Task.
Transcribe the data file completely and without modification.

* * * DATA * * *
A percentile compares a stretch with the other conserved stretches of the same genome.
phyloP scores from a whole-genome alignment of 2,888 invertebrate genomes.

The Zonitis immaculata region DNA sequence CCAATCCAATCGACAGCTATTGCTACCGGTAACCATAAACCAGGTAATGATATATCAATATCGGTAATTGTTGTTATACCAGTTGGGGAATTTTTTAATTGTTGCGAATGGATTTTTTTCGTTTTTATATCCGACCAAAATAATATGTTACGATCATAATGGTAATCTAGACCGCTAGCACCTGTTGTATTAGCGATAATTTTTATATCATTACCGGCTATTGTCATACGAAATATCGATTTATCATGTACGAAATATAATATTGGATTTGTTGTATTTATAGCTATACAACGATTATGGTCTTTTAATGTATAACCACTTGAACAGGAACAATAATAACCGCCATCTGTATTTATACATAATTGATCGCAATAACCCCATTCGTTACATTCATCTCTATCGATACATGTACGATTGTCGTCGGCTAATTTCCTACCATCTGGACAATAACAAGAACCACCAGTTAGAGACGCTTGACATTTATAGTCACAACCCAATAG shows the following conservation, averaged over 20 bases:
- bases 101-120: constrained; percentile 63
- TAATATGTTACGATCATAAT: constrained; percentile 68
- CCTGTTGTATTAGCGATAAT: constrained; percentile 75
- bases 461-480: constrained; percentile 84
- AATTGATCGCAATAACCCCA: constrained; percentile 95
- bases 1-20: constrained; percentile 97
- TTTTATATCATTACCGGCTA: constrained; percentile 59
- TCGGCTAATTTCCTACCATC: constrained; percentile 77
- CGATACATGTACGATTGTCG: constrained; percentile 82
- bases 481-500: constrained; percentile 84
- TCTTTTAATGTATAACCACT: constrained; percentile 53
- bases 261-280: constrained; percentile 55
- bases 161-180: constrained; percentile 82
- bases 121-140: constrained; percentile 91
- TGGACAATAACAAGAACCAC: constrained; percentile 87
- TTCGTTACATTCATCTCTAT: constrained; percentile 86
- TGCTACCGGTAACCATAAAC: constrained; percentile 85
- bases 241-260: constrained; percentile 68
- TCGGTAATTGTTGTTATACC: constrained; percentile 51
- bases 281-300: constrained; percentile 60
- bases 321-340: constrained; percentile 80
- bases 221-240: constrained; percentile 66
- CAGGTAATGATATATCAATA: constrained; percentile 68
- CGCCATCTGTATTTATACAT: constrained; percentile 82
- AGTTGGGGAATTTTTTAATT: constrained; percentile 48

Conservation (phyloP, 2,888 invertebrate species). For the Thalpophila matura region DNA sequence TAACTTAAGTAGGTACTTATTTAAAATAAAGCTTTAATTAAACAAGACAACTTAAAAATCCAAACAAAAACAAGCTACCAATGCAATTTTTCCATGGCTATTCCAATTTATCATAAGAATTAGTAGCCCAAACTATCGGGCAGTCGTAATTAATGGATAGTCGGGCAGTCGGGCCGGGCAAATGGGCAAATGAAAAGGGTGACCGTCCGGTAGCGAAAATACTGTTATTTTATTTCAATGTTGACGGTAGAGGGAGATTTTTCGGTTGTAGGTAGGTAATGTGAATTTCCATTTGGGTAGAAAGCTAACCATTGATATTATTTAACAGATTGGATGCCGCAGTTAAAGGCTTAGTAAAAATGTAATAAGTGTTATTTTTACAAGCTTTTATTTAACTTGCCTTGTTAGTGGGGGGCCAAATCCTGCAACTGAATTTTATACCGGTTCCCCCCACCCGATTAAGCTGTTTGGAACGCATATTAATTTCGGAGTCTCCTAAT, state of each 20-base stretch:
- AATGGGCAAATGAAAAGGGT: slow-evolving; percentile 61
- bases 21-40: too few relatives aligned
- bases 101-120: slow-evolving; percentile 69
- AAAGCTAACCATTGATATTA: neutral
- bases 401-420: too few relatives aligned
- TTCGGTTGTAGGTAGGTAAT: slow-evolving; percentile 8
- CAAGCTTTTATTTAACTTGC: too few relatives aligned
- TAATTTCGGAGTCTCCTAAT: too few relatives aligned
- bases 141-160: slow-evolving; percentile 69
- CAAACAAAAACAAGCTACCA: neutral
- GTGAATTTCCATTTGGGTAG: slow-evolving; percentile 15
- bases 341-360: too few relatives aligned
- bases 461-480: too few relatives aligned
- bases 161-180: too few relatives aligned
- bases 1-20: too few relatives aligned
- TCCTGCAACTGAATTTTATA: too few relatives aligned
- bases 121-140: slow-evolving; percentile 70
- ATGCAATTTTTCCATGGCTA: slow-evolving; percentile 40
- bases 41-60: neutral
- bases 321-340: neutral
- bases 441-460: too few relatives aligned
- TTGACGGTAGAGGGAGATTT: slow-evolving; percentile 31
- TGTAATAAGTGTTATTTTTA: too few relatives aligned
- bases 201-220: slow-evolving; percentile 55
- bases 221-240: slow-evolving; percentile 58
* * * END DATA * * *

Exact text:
A percentile compares a stretch with the other conserved stretches of the same genome.
phyloP scores from a whole-genome alignment of 2,888 invertebrate genomes.

The Zonitis immaculata region DNA sequence CCAATCCAATCGACAGCTATTGCTACCGGTAACCATAAACCAGGTAATGATATATCAATATCGGTAATTGTTGTTATACCAGTTGGGGAATTTTTTAATTGTTGCGAATGGATTTTTTTCGTTTTTATATCCGACCAAAATAATATGTTACGATCATAATGGTAATCTAGACCGCTAGCACCTGTTGTATTAGCGATAATTTTTATATCATTACCGGCTATTGTCATACGAAATATCGATTTATCATGTACGAAATATAATATTGGATTTGTTGTATTTATAGCTATACAACGATTATGGTCTTTTAATGTATAACCACTTGAACAGGAACAATAATAACCGCCATCTGTATTTATACATAATTGATCGCAATAACCCCATTCGTTACATTCATCTCTATCGATACATGTACGATTGTCGTCGGCTAATTTCCTACCATCTGGACAATAACAAGAACCACCAGTTAGAGACGCTTGACATTTATAGTCACAACCCAATAG shows the following conservation, averaged over 20 bases:
- bases 101-120: constrained; percentile 63
- TAATATGTTACGATCATAAT: constrained; percentile 68
- CCTGTTGTATTAGCGATAAT: constrained; percentile 75
- bases 461-480: constrained; percentile 84
- AATTGATCGCAATAACCCCA: constrained; percentile 95
- bases 1-20: constrained; percentile 97
- TTTTATATCATTACCGGCTA: constrained; percentile 59
- TCGGCTAATTTCCTACCATC: constrained; percentile 77
- CGATACATGTACGATTGTCG: constrained; percentile 82
- bases 481-500: constrained; percentile 84
- TCTTTTAATGTATAACCACT: constrained; percentile 53
- bases 261-280: constrained; percentile 55
- bases 161-180: constrained; percentile 82
- bases 121-140: constrained; percentile 91
- TGGACAATAACAAGAACCAC: constrained; percentile 87
- TTCGTTACATTCATCTCTAT: constrained; percentile 86
- TGCTACCGGTAACCATAAAC: constrained; percentile 85
- bases 241-260: constrained; percentile 68
- TCGGTAATTGTTGTTATACC: constrained; percentile 51
- bases 281-300: constrained; percentile 60
- bases 321-340: constrained; percentile 80
- bases 221-240: constrained; percentile 66
- CAGGTAATGATATATCAATA: constrained; percentile 68
- CGCCATCTGTATTTATACAT: constrained; percentile 82
- AGTTGGGGAATTTTTTAATT: constrained; percentile 48

Conservation (phyloP, 2,888 invertebrate species). For the Thalpophila matura region DNA sequence TAACTTAAGTAGGTACTTATTTAAAATAAAGCTTTAATTAAACAAGACAACTTAAAAATCCAAACAAAAACAAGCTACCAATGCAATTTTTCCATGGCTATTCCAATTTATCATAAGAATTAGTAGCCCAAACTATCGGGCAGTCGTAATTAATGGATAGTCGGGCAGTCGGGCCGGGCAAATGGGCAAATGAAAAGGGTGACCGTCCGGTAGCGAAAATACTGTTATTTTATTTCAATGTTGACGGTAGAGGGAGATTTTTCGGTTGTAGGTAGGTAATGTGAATTTCCATTTGGGTAGAAAGCTAACCATTGATATTATTTAACAGATTGGATGCCGCAGTTAAAGGCTTAGTAAAAATGTAATAAGTGTTATTTTTACAAGCTTTTATTTAACTTGCCTTGTTAGTGGGGGGCCAAATCCTGCAACTGAATTTTATACCGGTTCCCCCCACCCGATTAAGCTGTTTGGAACGCATATTAATTTCGGAGTCTCCTAAT, state of each 20-base stretch:
- AATGGGCAAATGAAAAGGGT: slow-evolving; percentile 61
- bases 21-40: too few relatives aligned
- bases 101-120: slow-evolving; percentile 69
- AAAGCTAACCATTGATATTA: neutral
- bases 401-420: too few relatives aligned
- TTCGGTTGTAGGTAGGTAAT: slow-evolving; percentile 8
- CAAGCTTTTATTTAACTTGC: too few relatives aligned
- TAATTTCGGAGTCTCCTAAT: too few relatives aligned
- bases 141-160: slow-evolving; percentile 69
- CAAACAAAAACAAGCTACCA: neutral
- GTGAATTTCCATTTGGGTAG: slow-evolving; percentile 15
- bases 341-360: too few relatives aligned
- bases 461-480: too few relatives aligned
- bases 161-180: too few relatives aligned
- bases 1-20: too few relatives aligned
- TCCTGCAACTGAATTTTATA: too few relatives aligned
- bases 121-140: slow-evolving; percentile 70
- ATGCAATTTTTCCATGGCTA: slow-evolving; percentile 40
- bases 41-60: neutral
- bases 321-340: neutral
- bases 441-460: too few relatives aligned
- TTGACGGTAGAGGGAGATTT: slow-evolving; percentile 31
- TGTAATAAGTGTTATTTTTA: too few relatives aligned
- bases 201-220: slow-evolving; percentile 55
- bases 221-240: slow-evolving; percentile 58